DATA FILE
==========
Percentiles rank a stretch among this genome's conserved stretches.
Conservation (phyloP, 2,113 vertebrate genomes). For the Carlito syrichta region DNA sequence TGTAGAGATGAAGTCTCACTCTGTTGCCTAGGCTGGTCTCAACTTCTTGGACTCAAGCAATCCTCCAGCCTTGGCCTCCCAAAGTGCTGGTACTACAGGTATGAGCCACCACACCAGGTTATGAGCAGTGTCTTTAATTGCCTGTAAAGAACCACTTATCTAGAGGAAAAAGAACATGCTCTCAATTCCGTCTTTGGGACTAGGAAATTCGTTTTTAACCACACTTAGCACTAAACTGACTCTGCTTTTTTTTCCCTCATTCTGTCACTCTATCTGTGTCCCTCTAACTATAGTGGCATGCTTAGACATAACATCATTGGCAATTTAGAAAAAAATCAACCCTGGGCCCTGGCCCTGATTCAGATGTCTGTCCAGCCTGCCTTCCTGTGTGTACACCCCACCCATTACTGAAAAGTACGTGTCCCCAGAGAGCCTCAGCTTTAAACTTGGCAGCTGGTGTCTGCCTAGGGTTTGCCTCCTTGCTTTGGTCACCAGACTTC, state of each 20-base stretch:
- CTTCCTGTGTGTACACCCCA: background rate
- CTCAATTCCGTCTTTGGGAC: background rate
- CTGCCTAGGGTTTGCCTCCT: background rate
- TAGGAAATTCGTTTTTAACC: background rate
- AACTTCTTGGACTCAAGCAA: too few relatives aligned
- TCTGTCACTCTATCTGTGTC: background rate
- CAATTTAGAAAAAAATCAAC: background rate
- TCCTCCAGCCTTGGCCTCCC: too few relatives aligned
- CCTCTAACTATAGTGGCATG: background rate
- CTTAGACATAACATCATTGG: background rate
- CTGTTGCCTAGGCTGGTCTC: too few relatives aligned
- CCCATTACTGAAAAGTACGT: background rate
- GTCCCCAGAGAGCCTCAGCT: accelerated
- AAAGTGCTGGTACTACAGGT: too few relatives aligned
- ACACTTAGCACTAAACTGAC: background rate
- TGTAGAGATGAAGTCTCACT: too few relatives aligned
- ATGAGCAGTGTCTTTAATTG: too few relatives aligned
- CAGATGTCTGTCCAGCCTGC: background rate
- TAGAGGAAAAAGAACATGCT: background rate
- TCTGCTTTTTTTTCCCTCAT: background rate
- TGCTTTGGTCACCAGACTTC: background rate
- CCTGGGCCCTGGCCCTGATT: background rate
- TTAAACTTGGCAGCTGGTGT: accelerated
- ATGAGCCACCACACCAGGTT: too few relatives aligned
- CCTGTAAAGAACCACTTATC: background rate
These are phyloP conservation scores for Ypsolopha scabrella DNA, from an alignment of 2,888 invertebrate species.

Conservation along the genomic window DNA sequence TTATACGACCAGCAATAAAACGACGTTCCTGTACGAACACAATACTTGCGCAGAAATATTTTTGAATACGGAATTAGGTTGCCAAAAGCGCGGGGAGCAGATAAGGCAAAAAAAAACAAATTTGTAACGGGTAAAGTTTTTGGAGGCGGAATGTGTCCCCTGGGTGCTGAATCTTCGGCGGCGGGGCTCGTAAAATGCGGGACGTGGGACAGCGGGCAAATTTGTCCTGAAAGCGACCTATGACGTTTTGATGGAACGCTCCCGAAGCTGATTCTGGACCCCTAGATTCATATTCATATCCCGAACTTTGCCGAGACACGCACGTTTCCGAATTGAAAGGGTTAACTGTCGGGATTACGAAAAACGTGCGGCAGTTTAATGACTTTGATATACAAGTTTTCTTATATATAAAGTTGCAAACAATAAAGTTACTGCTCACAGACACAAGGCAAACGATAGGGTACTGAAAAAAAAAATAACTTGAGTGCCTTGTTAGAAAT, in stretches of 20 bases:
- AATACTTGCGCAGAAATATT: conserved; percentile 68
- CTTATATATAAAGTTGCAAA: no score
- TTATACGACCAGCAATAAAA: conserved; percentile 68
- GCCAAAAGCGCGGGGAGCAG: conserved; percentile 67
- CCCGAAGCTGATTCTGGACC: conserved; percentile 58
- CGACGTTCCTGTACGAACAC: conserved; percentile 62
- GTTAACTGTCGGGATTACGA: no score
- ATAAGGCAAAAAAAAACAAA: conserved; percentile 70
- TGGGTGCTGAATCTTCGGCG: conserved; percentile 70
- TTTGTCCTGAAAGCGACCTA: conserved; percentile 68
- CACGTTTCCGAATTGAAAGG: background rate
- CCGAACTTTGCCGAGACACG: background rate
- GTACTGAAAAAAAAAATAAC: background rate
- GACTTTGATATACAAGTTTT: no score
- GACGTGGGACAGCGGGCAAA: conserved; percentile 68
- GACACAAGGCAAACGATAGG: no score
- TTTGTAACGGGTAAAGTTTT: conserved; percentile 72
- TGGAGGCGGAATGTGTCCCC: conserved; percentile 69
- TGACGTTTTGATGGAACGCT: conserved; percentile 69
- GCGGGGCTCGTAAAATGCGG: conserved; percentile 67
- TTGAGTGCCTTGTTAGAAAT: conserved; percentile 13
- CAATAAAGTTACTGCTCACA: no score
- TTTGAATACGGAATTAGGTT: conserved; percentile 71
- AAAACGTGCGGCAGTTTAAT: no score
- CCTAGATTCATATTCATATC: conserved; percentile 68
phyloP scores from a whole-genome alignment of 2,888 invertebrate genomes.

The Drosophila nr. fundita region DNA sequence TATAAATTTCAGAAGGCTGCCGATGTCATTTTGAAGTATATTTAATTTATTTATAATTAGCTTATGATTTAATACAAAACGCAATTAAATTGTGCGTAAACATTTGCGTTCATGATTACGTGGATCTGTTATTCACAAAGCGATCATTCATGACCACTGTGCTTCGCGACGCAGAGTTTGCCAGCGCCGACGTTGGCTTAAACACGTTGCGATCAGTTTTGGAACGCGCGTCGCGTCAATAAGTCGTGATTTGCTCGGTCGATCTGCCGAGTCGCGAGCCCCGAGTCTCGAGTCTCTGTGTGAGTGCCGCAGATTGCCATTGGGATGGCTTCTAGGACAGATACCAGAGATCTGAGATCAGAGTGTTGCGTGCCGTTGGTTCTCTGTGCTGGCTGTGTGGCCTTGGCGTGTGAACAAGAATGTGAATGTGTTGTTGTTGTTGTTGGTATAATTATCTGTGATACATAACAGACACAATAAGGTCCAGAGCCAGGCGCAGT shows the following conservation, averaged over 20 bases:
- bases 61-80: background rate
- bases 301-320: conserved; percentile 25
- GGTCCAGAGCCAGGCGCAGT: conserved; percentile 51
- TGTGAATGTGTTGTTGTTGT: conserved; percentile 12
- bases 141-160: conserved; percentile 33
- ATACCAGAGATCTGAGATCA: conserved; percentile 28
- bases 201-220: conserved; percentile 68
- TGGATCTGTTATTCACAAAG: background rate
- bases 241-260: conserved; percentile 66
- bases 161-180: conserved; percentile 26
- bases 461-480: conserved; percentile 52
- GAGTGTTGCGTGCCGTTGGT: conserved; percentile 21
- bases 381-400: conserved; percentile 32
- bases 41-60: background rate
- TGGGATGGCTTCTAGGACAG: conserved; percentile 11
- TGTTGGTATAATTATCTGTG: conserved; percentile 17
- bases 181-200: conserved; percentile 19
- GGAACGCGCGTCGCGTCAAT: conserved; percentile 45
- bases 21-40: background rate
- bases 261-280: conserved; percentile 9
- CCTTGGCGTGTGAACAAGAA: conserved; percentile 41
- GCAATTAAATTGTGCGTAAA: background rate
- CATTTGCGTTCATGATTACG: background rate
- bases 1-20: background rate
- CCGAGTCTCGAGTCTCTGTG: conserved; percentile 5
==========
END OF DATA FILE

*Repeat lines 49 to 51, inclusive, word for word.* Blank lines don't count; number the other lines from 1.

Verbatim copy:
- GCGGGGCTCGTAAAATGCGG: conserved; percentile 67
- TTGAGTGCCTTGTTAGAAAT: conserved; percentile 13
- CAATAAAGTTACTGCTCACA: no score